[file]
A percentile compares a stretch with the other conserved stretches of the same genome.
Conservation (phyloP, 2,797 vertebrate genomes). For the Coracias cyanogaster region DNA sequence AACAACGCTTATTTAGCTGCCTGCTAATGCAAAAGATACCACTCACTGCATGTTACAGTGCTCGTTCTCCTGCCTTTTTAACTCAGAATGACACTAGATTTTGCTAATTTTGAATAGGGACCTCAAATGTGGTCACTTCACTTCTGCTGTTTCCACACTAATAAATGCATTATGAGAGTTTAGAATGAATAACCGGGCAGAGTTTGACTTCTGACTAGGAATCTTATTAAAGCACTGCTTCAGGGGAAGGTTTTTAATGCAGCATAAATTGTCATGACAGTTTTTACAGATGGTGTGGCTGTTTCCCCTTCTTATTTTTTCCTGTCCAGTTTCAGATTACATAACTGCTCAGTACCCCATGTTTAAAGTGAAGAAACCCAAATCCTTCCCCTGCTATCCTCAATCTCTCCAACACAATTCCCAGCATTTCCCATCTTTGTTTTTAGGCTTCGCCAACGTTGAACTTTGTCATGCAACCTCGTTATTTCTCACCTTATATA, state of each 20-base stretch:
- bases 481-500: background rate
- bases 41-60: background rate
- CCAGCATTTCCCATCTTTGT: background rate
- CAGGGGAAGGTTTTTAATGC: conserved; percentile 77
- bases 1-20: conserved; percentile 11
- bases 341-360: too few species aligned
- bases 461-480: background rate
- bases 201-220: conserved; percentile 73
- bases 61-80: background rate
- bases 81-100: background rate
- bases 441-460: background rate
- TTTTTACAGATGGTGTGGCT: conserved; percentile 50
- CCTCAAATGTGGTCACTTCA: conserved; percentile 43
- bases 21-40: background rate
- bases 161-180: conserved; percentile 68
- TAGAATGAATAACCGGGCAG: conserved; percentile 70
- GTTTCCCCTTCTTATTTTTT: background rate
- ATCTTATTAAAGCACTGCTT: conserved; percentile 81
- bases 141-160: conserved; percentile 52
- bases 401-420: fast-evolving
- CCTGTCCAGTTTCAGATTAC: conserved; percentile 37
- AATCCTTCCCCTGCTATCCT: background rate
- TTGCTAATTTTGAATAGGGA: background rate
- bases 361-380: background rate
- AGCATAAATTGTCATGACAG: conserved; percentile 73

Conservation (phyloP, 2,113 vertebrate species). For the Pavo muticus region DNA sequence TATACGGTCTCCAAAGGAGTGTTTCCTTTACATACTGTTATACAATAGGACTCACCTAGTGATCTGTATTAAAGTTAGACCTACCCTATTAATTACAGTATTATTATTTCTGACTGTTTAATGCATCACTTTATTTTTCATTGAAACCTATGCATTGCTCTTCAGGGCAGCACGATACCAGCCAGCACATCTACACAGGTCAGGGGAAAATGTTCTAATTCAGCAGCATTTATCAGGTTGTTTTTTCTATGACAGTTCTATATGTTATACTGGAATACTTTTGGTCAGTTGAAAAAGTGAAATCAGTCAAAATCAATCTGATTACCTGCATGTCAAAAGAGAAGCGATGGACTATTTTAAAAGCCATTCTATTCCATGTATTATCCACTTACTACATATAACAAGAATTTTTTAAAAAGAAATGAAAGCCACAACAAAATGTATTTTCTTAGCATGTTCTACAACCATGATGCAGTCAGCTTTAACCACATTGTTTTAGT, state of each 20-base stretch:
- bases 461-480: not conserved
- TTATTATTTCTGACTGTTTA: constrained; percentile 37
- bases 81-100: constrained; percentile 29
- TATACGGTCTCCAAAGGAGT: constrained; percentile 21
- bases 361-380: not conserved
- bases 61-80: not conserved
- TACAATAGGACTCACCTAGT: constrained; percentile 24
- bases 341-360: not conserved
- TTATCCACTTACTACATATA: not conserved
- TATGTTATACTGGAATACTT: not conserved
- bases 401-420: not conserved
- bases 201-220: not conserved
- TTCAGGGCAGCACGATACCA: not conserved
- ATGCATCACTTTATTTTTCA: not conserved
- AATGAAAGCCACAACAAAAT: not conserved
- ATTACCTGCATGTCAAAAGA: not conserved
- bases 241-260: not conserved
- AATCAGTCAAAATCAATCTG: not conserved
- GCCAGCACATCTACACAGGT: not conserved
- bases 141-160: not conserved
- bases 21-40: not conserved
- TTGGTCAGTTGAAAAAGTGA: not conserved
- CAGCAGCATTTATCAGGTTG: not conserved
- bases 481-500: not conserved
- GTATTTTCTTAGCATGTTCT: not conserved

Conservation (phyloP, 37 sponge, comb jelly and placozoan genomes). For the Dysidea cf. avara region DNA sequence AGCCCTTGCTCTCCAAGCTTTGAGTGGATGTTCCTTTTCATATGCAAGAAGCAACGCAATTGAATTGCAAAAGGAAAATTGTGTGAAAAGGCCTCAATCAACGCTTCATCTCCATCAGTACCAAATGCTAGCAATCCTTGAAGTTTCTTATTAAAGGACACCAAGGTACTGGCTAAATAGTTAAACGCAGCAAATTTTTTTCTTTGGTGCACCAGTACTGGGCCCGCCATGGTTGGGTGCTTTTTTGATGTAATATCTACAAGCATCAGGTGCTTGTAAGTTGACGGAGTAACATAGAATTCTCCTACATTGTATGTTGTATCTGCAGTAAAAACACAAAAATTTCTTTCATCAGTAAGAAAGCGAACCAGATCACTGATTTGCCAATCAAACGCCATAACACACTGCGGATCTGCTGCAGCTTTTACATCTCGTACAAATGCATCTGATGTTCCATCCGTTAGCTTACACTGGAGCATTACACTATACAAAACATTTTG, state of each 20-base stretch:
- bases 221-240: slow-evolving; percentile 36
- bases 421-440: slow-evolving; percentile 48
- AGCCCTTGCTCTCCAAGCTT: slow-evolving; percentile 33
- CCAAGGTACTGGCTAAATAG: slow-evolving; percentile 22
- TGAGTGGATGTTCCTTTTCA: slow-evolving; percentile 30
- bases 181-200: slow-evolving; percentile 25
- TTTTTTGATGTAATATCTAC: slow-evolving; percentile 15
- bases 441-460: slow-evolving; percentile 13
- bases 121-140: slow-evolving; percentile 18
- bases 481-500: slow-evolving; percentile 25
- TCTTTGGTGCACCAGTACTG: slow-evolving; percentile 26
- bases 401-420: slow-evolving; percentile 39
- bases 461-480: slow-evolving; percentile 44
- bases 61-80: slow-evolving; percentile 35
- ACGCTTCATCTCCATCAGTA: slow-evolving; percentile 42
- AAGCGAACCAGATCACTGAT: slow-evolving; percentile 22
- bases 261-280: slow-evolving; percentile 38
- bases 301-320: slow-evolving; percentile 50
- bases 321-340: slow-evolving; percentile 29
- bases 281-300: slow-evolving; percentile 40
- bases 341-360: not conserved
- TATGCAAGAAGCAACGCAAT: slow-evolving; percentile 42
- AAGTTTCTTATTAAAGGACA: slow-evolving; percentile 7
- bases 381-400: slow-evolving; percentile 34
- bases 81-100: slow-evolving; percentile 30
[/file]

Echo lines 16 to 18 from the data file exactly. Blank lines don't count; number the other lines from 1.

- bases 21-40: background rate
- bases 161-180: conserved; percentile 68
- TAGAATGAATAACCGGGCAG: conserved; percentile 70